A few years ago, our across-the-street neighbors had two little girls, Hazel and Maeve, who put everything they touched into their mouths. They ate crumbs off the floor and leaves off the trees with determination and enthusiasm. One spring day, the girls’ mother, Karen, came running up to our door, with Hazel on one hip and Maeve on the other. Karen was calling for Brenda.
“Brenda, can you come?” she begged in her English accent. “The girls have eaten some berries.” Karen often asked Brenda for medical advice, even though Brenda constantly reminded her that, as a nurse, she could only advise her to call her doctor.
“What kind of berries?” Brenda asked. “Where did they get them?” Karen trotted Brenda to her driveway, where there were hundred of berries on the concrete. “These berries. But I don’t know if they ate the brown ones or the red ones.”
“How many did they eat?” Brenda asked.
“Just one or two,” Karen said. “No more than that.”
Brenda had a look at the berries, then went inside with Karen and called the Poison Control Center at Vanderbilt. She explained to the poison advisor that the girls had eaten a few hackberries. The man told Brenda that the girls shouldn’t suffer any serious ill effects, although they could get a little stomach upset.
The good news calmed Karen down, and she thanked Brenda profusely. Still, she couldn’t resist asking just one more question. “Brenda, what’s the difference between the red and the brown berries?”
“The brown ones are straight off the tree,” Brenda said. “The red ones have traveled beak-to-butt through blackbirds. Bye, now.”
Brenda headed back over to our house, leaving Karen to grapple with the thought that her children might have consumed a small load of bird crap. Brenda wasn’t worried about the bird factor, though, because as a semi-serious coffee drinker, she knew the tale of luwak coffee.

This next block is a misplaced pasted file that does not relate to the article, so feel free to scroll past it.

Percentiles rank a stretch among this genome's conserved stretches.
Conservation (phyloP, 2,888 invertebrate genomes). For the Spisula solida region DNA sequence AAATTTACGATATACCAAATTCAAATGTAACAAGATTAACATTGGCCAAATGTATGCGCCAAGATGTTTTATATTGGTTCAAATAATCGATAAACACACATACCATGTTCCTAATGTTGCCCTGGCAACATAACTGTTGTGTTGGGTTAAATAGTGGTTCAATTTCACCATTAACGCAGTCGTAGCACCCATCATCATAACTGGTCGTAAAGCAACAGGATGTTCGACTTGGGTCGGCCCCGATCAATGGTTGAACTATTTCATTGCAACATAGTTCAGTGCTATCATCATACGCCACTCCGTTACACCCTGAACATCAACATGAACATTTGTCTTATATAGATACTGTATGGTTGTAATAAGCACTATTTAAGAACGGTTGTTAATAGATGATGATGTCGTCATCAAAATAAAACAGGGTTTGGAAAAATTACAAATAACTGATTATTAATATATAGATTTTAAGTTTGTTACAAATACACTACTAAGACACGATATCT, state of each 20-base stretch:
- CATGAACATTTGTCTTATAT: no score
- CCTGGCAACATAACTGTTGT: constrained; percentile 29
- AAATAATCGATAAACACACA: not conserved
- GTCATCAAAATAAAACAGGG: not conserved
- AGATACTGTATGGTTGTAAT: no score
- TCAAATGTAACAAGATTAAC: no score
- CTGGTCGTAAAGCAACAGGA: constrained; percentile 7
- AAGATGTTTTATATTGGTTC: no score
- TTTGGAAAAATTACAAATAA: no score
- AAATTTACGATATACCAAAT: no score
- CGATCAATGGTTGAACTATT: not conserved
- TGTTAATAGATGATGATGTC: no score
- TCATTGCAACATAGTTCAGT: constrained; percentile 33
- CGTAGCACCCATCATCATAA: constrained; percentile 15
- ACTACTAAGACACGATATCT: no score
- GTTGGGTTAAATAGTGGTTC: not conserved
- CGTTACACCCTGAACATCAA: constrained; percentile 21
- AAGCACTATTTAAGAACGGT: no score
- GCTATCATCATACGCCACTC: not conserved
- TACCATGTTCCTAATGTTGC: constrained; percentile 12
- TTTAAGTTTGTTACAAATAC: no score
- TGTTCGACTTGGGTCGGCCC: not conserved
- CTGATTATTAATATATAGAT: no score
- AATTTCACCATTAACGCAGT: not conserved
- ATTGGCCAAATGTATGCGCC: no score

Luwak coffee, which goes for about five bucks a cup in trendy coffee bars, comes from the island of Java. The beans are collected not from the coffee trees, but from the lanes between the trees. Y’see, the Javanese luwaka tree-dwelling, possum-like creatureis said to consume only perfectly ripe coffee beans, which it then excretes fairly intact. The beans emerge “still wrapped in layers of the coffee-cherry mucilage,” according to the February 1994 issue of Cafe Ole magazine.
It’s these beans, the ones that have traveled through the Javanese possum, that are collected by hand, then washed, roasted, and ground to make the luwak coffee. Some say it’s the best coffee in the world, with a caramel-like taste and a musty, jungle-like aroma. Skeptics disagree and suggest that: 1. the coffee is just plain old Javanese coffee, with no possum between the tree and the roaster; and 2. even if the story’s legit, it’s just nuts to pay five bucks a cup for strained possum poop.
Brenda is a woman of simple, straightforward tastesno chance she’d spend her hard-earned money on luwak brew. But she figured if possum poop is good enough for trendy coffee drinkers, a tiny serving of blackbird crap wouldn’t do the pesky neighbor kids any harm.
Last we heard, Karen and her girls had moved back to England, where just two weeks ago, a London woman named Rachel Murray planned to give her roommate a cellular phone for Christmas.
But, don’t you know, Rachel has a friend named Tony, who has a bloodhound named Charlie. Charlie is a mischievous dog, and when the cell phone turned up missing, with only a pile of torn paper in its place, Charlie was the prime suspect.
Rachel and Tony searched the house for the phone but found nothing. Charlie wasn’t giving ’em any clues; he was snoozing in his bed.
So Rachel came up with a plan. She called the cell phone company, got the number of the phone, and then dialed up the number. Sure enough, she heard the phone ringing, somewhere in the area of the napping Charlie. “At first I thought Charlie was lying on the phonethen I realized where it was,” she said. “I couldn’t believe he’d swallowed it.”
Rachel and Tony rushed the sleepy dog to a vet, who advised them to let nature take its course. The next day, Charlie passed the phone naturally. It was in perfect working order.
Visit Walter’s Web site at http://www.nashscene.com/~housesense/. Or e-mail him at Walter.Jowers@nashville.com.